2 Ibid., ll. 10–11, delete 'The subjects of the course will be taught in twelve units organised into two one-year modules:' and substitute 'Candidates shall take twelve subjects, all eight from Group A and four from Group B.'

3 Ibid., delete ll. 12–20 and substitute:

'Group A

1. Old Testament

2. New Testament

3. Biblical Interpretation

4. Christian Doctrine I

5. Christian Doctrine II

6. Christian Ethics

7. The Study of Christian Mission

8. Theological reflection (part-taught, leading to dissertation)

Group B

9. Church History and Historical Theology I

10. Church History and Historical Theology II 11. Pastoral Theology 12. Christian Worship and Prayer 13. The Study of Christian Apologetics 14. The Study of Christian Evangelism 15. The Study of an Influential Christian Thinker 16. Christianity, Communication and Culture

Wycliffe Hall reserves the right to not offer a subject in Group B if it is significantly under-subscribed.'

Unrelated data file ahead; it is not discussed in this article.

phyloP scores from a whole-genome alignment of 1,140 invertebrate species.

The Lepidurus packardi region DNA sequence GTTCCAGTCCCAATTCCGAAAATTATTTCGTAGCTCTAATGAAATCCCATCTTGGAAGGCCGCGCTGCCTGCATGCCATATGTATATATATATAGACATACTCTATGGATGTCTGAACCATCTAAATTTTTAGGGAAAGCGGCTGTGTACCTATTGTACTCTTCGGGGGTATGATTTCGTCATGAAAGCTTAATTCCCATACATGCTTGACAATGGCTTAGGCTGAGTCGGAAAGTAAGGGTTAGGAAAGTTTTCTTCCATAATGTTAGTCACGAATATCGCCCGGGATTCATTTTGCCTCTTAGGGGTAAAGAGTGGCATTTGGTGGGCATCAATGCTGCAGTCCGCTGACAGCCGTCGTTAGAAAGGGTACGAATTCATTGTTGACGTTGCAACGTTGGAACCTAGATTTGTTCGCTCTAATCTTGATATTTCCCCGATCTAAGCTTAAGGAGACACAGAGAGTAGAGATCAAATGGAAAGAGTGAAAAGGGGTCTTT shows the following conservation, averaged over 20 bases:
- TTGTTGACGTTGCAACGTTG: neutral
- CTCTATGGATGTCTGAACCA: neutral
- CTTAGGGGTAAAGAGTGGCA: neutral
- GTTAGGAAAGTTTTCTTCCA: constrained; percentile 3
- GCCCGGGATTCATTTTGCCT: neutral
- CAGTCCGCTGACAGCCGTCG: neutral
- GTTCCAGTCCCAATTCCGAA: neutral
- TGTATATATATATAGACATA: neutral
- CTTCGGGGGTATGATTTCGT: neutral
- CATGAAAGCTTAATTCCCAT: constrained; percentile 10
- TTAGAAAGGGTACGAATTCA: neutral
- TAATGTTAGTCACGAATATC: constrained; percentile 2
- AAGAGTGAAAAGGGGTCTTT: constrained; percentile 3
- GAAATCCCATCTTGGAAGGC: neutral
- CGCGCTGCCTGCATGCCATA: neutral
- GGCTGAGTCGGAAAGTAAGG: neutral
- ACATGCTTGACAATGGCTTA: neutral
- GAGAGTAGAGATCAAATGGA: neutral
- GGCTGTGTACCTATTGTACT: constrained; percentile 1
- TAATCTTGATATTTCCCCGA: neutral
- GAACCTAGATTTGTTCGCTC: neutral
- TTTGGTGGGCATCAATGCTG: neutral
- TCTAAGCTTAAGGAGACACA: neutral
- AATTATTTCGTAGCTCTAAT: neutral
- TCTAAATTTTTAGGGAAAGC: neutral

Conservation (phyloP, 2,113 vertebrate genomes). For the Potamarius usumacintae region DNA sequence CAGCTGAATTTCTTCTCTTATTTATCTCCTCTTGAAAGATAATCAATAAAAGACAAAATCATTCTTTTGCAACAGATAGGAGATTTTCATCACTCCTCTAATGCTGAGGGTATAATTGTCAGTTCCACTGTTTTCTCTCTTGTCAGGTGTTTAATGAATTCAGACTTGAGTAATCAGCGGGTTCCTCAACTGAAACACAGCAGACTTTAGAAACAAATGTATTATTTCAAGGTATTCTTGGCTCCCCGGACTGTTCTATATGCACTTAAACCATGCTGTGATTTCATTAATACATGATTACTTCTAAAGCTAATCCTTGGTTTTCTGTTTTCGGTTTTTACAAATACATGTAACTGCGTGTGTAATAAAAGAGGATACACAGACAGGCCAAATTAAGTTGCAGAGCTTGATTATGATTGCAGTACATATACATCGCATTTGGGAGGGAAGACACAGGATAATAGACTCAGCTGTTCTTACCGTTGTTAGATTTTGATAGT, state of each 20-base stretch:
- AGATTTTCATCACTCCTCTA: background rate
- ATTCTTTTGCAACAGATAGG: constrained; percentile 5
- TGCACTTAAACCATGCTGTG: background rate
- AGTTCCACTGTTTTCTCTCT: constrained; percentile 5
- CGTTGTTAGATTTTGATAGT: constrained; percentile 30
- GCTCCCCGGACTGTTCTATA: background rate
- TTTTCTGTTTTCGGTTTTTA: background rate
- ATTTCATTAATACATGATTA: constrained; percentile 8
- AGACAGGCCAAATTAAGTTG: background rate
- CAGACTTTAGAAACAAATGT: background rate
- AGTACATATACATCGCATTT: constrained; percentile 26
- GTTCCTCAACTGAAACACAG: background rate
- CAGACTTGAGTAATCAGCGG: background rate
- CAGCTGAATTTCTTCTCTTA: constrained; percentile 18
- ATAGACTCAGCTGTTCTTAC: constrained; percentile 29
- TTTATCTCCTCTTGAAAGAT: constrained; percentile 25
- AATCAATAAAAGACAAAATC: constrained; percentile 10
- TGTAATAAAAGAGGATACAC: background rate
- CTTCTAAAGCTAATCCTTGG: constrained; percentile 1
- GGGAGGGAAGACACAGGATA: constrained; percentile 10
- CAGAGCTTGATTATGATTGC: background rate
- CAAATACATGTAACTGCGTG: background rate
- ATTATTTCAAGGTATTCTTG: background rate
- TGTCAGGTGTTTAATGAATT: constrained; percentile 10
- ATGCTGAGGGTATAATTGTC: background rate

4 Ibid., delete l. 22 delete 'theoretical course' and substitute 'subject teaching'.

5 Ibid., l. 25 delete '2,000–'.

6 Ibid., l. 26 delete 'theoretical' and substitute 'subject'.

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6 Boards of the Faculties of Classics and History

(a) Honour Moderations in Classical Archaeology and Ancient History

With effect from 1 October 2006 (for first examination in 2007)

1 In Examination Regulations, 2005, p. 73, l. 28, after 'Ashmolean Museum.', insert: 'The examination will consist of one picture question and three essay questions.'

2 Ibid., l. 43, after 'with local culture.', insert: 'The examination will consist of one picture question and three essay questions.' 3 Ibid., l. 45, after 'in translation', insert '(see Course Handbook for details of the prescribed translation)'.

4 Ibid., ll. 45–47, delete 'Except as otherwise indicated ' see Course Handbook for details'.

5 Ibid., p. 74, l. 14, after 'these books', insert '(see Course Handbook for details of the prescribed text)'.

6 Ibid., l. 18 and l. 25, delete 'A-level', and substitute 'AS level or A level'.

7 Ibid., ll. 22–23, delete 'two further passages for translation for', and substitute 'one further passage for translation from'.

8 Ibid., l. 29, delete 'two further passages', and substitute 'one further passage'.


(b) Honour Moderations in Classics

With effect from 1 October 2007 (for first examination in 2008)